ambac assurance corporation v emc mortgage corp | FORECLOSURE FRAUD | by DinSFLA

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1. In mid-2006, Bear Stearns induced investors to purchase, and Ambac as a financial guarantor to insure, securities that were backed by a pool of mortgage loans that – in the words of the Bear Stearns deal manager – was a “SACK OF SHIT.”1 Within the walls of its sparkling new office tower, Bear Stearns executives knew this derogatory and distasteful characterization aptly described the transaction. Indeed, Bear Stearns had deliberately and secretly altered its policies and neglected its controls to increase the volume of mortgage loans available for its “securitizations” made in patent disregard for the borrowers’ ability to repay those loans. After the market collapse exposed its scheme to sell defective loans to investors through these transactions, JP Morgan executives assumed control over Bear Stearns and implemented an across-the-board strategy to improperly bar EMC from honoring its contractual promises to disclose and repurchase defective loans through a series of deceptive practices. In what amounts to accounting fraud, JP Morgan’s bad-faith strategy was designed to avoid and has avoided recognition of the vast off-balance sheet exposure relating to its contractual repurchase obligations – thereby enabling JPMorgan Chase & Co. to manipulate its accounting reserves and allowing its senior executives to continue to reap tens of millions of dollars in compensation
following the taxpayer-financed acquisition of Bear Stearns.

continue to the complaint below…

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© 2010-19 FORECLOSURE FRAUD | by DinSFLA. All rights reserved.

Posted in STOP FORECLOSURE FRAUDComments (0)

JUDGE ORDERS DISCOVERY | AMBAC Assurance Corporation v EMC Mortgage Corp, EDNY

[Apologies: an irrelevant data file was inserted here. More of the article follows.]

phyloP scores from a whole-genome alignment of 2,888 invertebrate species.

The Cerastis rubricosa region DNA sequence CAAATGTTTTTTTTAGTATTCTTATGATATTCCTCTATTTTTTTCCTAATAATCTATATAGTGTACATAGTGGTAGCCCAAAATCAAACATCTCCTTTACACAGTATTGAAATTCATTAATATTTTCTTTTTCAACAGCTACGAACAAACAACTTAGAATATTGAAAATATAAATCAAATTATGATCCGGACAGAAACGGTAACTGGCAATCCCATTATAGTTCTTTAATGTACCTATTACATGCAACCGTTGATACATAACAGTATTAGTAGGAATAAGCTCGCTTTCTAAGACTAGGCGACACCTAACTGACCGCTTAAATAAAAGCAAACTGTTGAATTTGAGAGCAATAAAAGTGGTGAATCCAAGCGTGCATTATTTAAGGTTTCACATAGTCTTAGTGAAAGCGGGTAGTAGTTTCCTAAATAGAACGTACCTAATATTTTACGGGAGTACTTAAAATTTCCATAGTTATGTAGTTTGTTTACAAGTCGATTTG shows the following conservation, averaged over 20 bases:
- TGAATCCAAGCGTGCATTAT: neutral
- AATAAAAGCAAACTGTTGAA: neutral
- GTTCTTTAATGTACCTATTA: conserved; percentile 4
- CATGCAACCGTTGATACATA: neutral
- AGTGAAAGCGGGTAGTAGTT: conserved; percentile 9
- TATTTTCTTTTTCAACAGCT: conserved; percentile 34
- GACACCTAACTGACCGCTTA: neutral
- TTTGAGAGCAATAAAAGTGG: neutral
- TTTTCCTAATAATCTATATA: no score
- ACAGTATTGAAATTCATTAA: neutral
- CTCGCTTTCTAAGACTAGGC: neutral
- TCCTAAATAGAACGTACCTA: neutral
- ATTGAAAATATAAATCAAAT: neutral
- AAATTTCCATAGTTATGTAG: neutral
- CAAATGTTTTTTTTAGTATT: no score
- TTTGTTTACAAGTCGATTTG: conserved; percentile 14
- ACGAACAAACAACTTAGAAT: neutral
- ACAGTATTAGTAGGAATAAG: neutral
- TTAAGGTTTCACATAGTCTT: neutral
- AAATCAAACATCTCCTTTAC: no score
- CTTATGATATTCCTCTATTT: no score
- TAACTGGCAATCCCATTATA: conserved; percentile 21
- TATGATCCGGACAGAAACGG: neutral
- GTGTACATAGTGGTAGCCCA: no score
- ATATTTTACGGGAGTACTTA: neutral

JUDGE ORDERS DISCOVERY | AMBAC Assurance Corporation v EMC Mortgage Corp, EDNY

Via: Livinglies

Now that these venerable institutions have turned into ankle biter’s, their claims to compel production and other forms of discovery are being heard by the same judges that turn down similar claims from borrowers. In this case AMBAC is suing one of the mortgage aggregators alleging that the aggregator  caused loans to be originated without regard to the ability of of the borrower to repay the loan. They allege that despite the claim that the mortgage “pools” were sampled, many of the loans consisted of transactions in which the borrower was known not to have the capability of even making the first payment. In other cases, as we know, the loans were “qualified” simply on the ability of the borrower to make the first payment, which was substantially reduced by allowing the borrower to pay less than the accrued interest and not of the principal. AMBAC is therefore making the same claims as borrowers and investors.

It is clear from this case and other recent decisions at the trial court level that the defensive stonewalling tactics which were used successfully against borrowers are not working when the litigants are both institutions. This particular case was submitted to me by Max Gardner, who recognizes the significance of this development. It may seem like technical procedure to most people but the fact remains that these “pretender lenders” simply do not have a factual defense. The only thing they have our lawyers who are skilled in using civil procedure to avoid any possibility that the case will be  heard on the merits. This tactic, while successful against borrowers, is obviously going down the tubes in connection with litigation between institutions.

This will have an obvious and palpable effect on litigation with borrowers. Borrowers or their attorneys that represent them will merely cite  rulings in the same or nearby jurisdiction wherein discovery was allowed to proceed. Our experience in monitoring thousands of cases indicates that in the relatively few cases where judges allow discovery to proceed the matter was quickly settled or the party seeking foreclosure simply vanished, allowing the borrower to either get a judgment for quiet title by default or to sit in limbo with no party seeking payments or foreclosure.

[ipaper docId=34218867 access_key=key-2b903o42cdjk7ti4nw45 height=600 width=600 /]

© 2010-19 FORECLOSURE FRAUD | by DinSFLA. All rights reserved.

Posted in discovery, emc, foreclosure, foreclosures, livinglies, reversed court decision, securitization, servicers, STOP FORECLOSURE FRAUDComments (0)

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